How to Identify a Sears Kit Home
If you live in Royal Oak, Ferndale or Berkley the rafters and joists in your home (or that of a neighbor) might have numbers imprinted on them. And, if so, they can tell an interesting story.
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Throughout Royal Oak, Berkley and Ferndale a variety of houses—everything from quaint English cottages, to cozy bungalows, to sturdy American foursquares, to classic Dutch colonials—are actually kit homes built by average joes in pursuit of the American dream.
“The average fellow could order his dream home out of the Sears Roebuck catalog, and within 90 days, his kit would be delivered to the train station,” said Rose Thornton, author of “The Houses That Sears Built.”
Get out your flashlight
Once you have seen the extertior of a Sears kit home and know what to look for, you begin to notice details of mail order home everywhere you look in Royal Oak, Ferndale and Berkley and a “Sears Roebuck Catalog of Houses” book becomes essential. It’s the equivalent of a bird enthusiast’s field guide, used to identify, through pictures and floor plans, the models Sears offered.
In Ferndale, many residents stop by the Ferndale Historical Museum located at 1651 Livernois to peruse the museum’s collection of mail order home catalogs, according to Garry Andrews, president of the Ferndale Historical Society.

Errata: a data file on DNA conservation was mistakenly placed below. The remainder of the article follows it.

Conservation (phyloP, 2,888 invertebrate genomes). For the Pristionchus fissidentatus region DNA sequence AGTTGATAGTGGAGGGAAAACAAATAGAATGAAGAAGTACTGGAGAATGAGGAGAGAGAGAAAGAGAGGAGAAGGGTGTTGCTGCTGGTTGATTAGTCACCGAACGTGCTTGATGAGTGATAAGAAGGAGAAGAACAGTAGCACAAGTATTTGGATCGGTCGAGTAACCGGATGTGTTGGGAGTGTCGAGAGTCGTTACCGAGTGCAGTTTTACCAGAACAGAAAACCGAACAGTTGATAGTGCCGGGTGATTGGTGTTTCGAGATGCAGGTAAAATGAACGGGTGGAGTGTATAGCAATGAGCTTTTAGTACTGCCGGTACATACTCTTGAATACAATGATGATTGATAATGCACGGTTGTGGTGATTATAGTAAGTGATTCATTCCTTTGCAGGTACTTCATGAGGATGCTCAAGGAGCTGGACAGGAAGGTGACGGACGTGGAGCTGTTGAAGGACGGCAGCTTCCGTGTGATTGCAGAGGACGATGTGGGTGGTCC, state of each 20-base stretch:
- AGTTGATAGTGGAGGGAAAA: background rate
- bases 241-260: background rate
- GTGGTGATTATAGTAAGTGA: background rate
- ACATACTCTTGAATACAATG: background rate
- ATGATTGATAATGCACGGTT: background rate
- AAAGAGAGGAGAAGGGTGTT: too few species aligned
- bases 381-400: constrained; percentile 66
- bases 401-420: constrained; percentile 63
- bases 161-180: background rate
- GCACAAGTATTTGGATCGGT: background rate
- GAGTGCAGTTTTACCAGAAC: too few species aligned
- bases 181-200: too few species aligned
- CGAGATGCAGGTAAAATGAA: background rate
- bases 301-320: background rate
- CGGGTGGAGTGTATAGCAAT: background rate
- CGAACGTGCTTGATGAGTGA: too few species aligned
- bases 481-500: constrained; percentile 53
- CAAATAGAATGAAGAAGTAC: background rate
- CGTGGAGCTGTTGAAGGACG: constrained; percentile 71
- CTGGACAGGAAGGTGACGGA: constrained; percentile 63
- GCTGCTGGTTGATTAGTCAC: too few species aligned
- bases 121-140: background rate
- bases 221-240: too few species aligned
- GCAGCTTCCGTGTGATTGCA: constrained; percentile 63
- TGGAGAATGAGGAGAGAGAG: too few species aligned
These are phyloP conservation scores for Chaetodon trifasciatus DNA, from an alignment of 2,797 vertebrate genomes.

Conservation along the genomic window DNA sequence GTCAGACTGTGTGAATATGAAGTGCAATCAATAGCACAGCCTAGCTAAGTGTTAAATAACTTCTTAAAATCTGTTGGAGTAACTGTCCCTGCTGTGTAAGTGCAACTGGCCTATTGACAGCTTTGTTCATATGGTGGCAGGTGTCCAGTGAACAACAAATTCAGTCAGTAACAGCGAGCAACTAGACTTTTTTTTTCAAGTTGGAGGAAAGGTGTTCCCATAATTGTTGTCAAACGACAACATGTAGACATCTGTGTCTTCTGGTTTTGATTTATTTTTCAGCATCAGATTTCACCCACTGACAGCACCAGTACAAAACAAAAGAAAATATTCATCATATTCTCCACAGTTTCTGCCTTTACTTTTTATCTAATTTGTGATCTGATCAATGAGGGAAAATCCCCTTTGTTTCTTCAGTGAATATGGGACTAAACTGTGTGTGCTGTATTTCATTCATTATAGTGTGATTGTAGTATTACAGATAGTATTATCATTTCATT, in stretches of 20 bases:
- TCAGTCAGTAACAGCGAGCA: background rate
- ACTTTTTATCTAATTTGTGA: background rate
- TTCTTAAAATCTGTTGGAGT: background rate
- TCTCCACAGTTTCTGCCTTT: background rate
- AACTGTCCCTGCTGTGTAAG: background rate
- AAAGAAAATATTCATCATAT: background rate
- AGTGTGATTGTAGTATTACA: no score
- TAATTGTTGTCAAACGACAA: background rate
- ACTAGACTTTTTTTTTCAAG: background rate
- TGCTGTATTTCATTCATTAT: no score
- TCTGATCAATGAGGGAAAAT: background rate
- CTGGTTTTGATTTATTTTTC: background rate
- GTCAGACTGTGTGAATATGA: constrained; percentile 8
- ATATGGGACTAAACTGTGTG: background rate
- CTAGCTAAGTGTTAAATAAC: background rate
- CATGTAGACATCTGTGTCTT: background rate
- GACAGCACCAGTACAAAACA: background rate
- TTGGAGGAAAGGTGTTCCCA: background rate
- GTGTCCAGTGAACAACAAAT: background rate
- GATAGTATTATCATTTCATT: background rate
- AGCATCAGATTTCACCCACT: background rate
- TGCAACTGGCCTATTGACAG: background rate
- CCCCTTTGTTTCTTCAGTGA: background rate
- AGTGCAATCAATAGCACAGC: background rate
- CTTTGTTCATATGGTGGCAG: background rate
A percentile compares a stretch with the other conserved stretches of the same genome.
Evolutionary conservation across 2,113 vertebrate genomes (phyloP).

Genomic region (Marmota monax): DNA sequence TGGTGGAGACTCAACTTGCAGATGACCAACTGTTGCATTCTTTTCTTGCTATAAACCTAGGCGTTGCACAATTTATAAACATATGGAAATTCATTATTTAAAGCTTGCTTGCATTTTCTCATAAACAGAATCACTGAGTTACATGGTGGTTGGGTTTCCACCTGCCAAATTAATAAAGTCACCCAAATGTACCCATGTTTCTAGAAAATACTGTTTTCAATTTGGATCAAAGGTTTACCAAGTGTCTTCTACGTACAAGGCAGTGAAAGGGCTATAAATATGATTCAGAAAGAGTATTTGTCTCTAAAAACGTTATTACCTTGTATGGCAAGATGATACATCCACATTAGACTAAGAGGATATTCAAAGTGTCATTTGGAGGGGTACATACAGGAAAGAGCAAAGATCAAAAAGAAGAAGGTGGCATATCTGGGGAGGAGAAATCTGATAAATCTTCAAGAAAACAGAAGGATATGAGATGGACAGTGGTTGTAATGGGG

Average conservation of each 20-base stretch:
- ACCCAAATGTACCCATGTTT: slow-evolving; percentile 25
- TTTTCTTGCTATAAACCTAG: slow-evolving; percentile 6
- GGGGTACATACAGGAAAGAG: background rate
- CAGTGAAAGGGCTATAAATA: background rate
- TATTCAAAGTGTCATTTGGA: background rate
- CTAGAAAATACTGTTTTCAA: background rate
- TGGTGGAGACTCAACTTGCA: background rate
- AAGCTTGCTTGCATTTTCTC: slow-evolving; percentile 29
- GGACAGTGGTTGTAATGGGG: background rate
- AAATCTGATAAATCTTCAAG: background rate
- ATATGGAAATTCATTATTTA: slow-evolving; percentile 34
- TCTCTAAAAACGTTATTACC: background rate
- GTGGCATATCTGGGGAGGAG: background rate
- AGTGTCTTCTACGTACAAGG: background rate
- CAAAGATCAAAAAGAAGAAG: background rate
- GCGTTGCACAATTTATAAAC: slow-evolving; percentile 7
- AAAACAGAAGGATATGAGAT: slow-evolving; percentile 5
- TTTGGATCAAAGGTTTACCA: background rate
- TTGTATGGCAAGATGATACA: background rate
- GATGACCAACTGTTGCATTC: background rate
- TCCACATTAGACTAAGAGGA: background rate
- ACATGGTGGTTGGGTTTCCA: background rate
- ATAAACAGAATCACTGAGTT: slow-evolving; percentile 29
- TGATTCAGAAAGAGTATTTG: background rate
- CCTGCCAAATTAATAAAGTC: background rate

Determining whether a home is a Sears house is not always easy. That’s because in addition to the 360 styles or designs Sears offered over the years, manufacturers and local carpenters often modified the designs to suit the buyer. And, after 80 or more years, most of these homes have been updated with new siding, windows, porches and room additions.
The best place to start, when identifying a Sears kit home, is with the year the house was built. If it was not was not constructed between 1908 and 1940 it cannot be a Sears kit house, according to Thornton.
Next, every piece of lumber in a mail order home was stamped with a letter designating lumber size (for example the letter "C" indicates a 2- by 6-inch board) and a two- or three-digit number, which corresponded to a blueprint. So, if a homeowner goes into their basement or attic with a strong flashlight, they can usually determine whether or not it is a Sears mail order home.
“People will say they don’t see the markings. I hear that all the time. I can usually find them in 3 minutes. People miss what is right in front of them,” Thornton said.
The stamps are 7/8-inch in height and are located 2-6 inches from the end of a piece of lumber.
For more ways to identify a Sears catalog home visit Thorton’s website at www.searshomes.org.
Do you have a favorite story or memory of a Sears or Wards home? If so, please post a comment or upload a photo.